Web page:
(1907 – 1972)

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The universe would be an inferno without a God who cares.  There is no echo within the world for the agony and cry of humanity.  There is only God who hears.

Consider the disproportion of misery and compassion.  The depth of anguish is an abyss, its intricacies are a veritable labyrinth, and our grasp of it may be compared to the grasps of a butterfly flying over the Grand Canyon.  Callousness, the dreadful incompatibility of existence and response, is our outstanding failure.  For the sin we have sinned in not knowing how much we sin, we cry for forgiveness.  Dark is the world for me for all its cities and stars.  If not for the certainty that God listens to our cry, who could stand so much misery, so much callousness?

The mystery and the grandeur of the concern of the infinite God for the finite person is the basic insight of biblical tradition.  This mystery is enhanced by the aspect of immediacy. God is immediately concerned.

Prayer is more than a cry for the mercy of God.  It is more than a spiritual improvisation.  Prayer is a condensation of the soul.  It is the whole soul in one moment, the quintessence of all our acts, the climax of all our thoughts.  For prayer to live in us we have to live in prayer.  In a sense, prayer is a part of a greater issue.  It depends upon the total moral and spiritual situation of man, it depends upon a mind within which God is at home.  Of course, there are lives which are at the bottom too barren to bring forth a thought in the presence of God.  If all the thoughts and anxieties of such people do not contain enough spiritual substance to be distilled into prayer, an inner transformation is a matter of emergency. 

The only way we can discuss prayer is on the basis of self-reflection, trying to describe what has happened to us in a rare and precious moment of prayer.  The difficulty of self-reflection consists in the fact that what is given to us is only a recollection.  You cannot, of course, analyse the act of prayer while praying.  To worship God means to forget the self, an extremely difficult, though possible, act.  What takes place in a moment of prayer may be described as a shift of the centre of living – from self-consciousness to self-surrender.  This implies, I believe, an important indication of the nature of man.  Prayer begins as an “it-He” relationship.  I am not ready to accept the ancient concept of prayer as a dialogue.  Who are we to enter a dialogue with God?  The better metaphor would be to describe prayer as an act of immersion, comparable to the ancient Hebrew custom of immersing oneself completely in the waters as a way of self-purification to be done over and over again.  Immersion in the waters!  One feels surrounded, touched by the waters, drowned in the waters of mercy.  In prayer the “I” becomes an “it.”  This is the discovery: what is an “I” to me, first of all and essentially and “it” to God.  If it is God's mercy that lends eternity to a speck of being which is usually described as a self, then prayer begins as a moment of living as an “it” in the presence of God.  The closer to the presence of Him, the more obvious becomes the absurdity of the “I”.  the “I” is dust and ashes.  “I am dust and ashes,” says Abraham; then he goes on in dialogue to argue with the Lord about saving the cities of Sodom and Gomorrah.  How does Moses at the burning bush respond to the call to go to the people of Israel and to bring them the message of redemption?  “Who am I that I should go to Pharaoh and bring the children out of Egypt?”  Only God says “I”.  This is how the Ten Commandments begin: “I am the Lord.”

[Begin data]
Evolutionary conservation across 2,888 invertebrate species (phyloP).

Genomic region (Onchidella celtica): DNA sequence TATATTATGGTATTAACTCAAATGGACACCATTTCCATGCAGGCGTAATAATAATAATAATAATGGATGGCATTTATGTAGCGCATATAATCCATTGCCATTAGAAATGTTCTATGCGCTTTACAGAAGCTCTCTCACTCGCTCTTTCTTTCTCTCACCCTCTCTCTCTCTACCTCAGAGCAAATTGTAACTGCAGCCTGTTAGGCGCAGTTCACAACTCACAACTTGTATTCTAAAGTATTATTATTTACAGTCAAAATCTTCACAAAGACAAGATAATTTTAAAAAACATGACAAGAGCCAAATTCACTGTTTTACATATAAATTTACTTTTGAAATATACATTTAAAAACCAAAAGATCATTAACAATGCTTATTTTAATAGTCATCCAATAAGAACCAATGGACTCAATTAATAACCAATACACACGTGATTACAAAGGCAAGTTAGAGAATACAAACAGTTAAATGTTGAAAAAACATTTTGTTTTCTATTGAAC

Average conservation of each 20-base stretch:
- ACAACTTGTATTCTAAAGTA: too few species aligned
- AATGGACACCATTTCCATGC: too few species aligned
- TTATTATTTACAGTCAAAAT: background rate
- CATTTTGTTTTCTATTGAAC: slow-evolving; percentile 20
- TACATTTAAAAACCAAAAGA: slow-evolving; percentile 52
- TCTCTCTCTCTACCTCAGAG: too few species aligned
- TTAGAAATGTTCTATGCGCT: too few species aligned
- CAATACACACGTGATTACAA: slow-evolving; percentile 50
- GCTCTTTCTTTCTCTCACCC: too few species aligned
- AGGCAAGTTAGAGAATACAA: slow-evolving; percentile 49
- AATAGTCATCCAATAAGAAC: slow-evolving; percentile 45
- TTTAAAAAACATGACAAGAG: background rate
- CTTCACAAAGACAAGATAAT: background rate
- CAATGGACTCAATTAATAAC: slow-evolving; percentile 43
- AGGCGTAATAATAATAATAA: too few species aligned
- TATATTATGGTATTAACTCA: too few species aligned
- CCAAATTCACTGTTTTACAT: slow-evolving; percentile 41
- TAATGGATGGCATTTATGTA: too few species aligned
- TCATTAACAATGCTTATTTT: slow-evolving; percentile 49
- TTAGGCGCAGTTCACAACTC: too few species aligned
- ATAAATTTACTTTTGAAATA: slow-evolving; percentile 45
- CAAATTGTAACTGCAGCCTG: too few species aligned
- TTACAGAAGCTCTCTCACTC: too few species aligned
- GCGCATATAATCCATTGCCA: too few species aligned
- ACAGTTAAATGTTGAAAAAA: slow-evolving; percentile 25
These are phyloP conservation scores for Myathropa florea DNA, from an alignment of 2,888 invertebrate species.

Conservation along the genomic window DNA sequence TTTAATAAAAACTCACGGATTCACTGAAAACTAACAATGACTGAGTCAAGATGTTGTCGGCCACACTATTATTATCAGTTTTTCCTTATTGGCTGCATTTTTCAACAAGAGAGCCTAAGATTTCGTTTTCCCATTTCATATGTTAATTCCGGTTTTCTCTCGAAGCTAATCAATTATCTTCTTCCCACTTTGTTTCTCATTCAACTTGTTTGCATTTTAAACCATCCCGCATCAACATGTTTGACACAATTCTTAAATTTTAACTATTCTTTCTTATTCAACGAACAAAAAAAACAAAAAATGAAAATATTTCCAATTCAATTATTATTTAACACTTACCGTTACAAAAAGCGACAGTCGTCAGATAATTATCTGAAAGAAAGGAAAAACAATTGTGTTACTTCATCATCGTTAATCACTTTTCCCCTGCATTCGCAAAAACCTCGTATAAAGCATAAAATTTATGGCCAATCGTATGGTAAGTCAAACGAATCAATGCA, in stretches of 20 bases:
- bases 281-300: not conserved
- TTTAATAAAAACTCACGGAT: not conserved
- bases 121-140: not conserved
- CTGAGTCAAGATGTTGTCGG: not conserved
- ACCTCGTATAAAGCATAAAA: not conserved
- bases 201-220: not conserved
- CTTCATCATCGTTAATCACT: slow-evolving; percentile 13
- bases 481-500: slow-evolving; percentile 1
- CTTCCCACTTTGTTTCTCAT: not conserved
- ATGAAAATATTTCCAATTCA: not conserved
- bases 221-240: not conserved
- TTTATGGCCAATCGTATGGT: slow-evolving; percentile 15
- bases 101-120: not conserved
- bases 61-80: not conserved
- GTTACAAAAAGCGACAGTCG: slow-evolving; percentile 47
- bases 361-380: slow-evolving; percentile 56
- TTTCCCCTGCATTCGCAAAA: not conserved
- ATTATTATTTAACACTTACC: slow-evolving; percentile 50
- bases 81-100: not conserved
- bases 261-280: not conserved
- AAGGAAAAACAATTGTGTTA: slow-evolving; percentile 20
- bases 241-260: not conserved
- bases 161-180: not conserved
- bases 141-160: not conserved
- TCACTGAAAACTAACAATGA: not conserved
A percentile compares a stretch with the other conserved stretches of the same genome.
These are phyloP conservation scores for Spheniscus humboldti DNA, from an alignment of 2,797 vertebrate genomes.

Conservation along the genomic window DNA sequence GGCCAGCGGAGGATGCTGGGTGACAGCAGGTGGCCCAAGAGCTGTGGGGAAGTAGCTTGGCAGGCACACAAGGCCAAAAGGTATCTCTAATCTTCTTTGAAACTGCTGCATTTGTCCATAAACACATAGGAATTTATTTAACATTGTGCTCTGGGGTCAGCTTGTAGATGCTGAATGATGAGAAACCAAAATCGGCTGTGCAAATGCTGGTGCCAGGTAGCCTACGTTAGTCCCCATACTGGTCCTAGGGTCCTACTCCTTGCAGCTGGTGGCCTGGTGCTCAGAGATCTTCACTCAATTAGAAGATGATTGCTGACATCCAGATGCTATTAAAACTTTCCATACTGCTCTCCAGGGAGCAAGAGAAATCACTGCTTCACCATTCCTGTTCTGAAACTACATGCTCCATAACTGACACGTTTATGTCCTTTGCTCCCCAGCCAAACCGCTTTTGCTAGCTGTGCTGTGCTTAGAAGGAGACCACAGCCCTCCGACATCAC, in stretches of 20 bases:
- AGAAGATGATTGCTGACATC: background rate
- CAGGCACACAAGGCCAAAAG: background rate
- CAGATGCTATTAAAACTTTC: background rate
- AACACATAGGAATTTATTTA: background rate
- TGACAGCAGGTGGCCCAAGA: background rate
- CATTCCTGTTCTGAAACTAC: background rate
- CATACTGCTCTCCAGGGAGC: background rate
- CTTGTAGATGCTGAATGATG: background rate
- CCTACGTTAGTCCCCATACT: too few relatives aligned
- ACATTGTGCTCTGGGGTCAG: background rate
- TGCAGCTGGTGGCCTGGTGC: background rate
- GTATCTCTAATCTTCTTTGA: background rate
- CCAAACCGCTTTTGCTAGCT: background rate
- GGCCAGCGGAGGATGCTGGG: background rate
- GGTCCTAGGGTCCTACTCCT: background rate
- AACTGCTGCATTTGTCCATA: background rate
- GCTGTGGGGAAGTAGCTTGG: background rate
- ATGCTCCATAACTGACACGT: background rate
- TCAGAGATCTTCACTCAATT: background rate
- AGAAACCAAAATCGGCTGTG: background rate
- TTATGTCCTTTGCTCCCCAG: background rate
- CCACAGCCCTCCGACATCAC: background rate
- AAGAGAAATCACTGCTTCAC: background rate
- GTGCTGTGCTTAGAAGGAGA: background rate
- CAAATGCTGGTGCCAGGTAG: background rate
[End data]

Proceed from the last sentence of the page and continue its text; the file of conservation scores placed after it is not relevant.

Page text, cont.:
Prayer is a moment when humility is a reality.  Humility is not a virtue.  Humility is truth.  Everything else is illusion.  In other words it is not as an “I” that we approach God, but rather through the realisation that there is only one “I”.  Now it is our being precious to Him that sets us apart from being merely an accidental by-product of the cosmic process.  This is why in Jewish liturgy primacy is givens to prayer of praise.  One must never begin with supplication.  One begins with praise because praise is the prerequisite and essence of prayer.  To praise means to make Him present, to make present not only His power and splendour but also His mercy.  His mercy and His power are one.

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In their many different idioms the classical spiritual writers have attempted to throw light on the eternal question of union with God. 
Every month we give you a brief passage from a spiritual classic.